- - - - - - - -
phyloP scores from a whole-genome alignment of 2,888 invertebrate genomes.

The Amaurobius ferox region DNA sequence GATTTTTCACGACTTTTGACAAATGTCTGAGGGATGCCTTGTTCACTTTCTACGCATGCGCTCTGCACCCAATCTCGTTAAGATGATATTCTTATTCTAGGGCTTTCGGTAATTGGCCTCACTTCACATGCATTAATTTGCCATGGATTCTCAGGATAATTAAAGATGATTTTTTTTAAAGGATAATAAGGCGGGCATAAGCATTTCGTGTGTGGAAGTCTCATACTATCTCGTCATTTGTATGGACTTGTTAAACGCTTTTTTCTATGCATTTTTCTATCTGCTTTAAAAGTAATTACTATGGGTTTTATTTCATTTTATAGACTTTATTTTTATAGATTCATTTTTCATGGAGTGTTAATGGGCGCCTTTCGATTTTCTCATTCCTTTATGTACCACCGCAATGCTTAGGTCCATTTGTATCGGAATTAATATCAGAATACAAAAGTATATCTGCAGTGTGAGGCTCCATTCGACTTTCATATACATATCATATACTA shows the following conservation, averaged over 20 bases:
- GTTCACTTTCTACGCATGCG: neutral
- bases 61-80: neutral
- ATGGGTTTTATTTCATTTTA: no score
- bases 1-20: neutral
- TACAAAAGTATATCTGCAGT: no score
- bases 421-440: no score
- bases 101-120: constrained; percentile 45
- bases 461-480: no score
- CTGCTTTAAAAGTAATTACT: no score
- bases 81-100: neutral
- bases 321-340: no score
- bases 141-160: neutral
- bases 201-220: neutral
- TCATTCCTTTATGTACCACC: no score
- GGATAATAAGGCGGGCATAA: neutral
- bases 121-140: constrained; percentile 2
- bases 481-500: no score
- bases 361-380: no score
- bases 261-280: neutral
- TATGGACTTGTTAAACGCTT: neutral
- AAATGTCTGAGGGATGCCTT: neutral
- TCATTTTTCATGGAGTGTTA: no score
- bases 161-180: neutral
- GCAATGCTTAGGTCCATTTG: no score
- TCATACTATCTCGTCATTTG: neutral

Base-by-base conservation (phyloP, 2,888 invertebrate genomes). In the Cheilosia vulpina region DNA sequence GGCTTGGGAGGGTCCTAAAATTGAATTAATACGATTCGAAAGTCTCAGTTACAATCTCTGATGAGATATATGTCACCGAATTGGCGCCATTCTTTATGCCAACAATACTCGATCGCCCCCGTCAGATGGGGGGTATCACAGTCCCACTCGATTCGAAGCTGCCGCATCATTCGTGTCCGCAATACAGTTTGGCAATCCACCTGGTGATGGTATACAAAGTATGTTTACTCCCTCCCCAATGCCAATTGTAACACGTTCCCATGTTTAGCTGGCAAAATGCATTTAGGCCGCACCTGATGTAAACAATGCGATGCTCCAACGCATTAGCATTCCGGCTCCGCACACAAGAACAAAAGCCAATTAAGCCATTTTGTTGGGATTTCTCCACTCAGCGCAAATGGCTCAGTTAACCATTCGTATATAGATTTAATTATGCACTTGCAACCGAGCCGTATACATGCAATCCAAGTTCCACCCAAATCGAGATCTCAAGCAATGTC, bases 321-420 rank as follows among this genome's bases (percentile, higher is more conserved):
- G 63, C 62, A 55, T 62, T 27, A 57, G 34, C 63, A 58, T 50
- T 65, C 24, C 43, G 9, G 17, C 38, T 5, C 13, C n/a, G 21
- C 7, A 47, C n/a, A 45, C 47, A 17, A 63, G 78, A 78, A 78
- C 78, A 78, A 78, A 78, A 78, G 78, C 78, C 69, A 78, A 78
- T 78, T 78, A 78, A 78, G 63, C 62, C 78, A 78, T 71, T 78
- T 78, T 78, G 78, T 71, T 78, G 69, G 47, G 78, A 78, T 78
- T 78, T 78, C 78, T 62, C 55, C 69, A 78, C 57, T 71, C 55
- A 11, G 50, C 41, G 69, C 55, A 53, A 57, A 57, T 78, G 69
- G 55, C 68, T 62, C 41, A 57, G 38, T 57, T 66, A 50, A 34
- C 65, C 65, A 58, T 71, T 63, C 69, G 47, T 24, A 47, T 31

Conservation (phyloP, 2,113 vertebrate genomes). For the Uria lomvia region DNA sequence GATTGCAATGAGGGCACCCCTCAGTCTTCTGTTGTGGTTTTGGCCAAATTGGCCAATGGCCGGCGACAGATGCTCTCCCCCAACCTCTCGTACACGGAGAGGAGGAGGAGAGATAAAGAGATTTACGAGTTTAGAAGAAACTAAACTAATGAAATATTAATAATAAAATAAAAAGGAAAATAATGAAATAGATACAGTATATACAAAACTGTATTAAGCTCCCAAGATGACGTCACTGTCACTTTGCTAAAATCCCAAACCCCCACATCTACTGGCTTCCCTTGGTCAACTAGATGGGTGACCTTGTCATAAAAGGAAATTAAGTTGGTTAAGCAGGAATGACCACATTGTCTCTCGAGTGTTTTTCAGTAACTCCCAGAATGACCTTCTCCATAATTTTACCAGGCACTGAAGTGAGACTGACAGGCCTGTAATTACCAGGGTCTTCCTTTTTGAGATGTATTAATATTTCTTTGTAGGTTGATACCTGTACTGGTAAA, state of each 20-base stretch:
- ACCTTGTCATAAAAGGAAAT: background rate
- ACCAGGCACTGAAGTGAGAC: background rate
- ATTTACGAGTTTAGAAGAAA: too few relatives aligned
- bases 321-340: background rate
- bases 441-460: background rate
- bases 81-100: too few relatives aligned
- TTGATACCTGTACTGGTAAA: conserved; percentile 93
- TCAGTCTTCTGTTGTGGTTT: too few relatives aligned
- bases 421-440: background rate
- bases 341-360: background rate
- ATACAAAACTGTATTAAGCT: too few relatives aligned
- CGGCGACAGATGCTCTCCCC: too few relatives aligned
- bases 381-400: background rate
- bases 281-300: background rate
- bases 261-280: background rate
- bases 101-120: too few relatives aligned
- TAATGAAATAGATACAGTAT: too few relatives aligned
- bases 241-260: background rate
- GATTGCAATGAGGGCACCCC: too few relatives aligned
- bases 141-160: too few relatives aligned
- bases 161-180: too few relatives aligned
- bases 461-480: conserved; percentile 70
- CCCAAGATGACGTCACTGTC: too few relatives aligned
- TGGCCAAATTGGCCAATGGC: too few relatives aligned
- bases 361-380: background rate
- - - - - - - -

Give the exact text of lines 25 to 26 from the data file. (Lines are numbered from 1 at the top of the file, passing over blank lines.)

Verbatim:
- bases 161-180: neutral
- GCAATGCTTAGGTCCATTTG: no score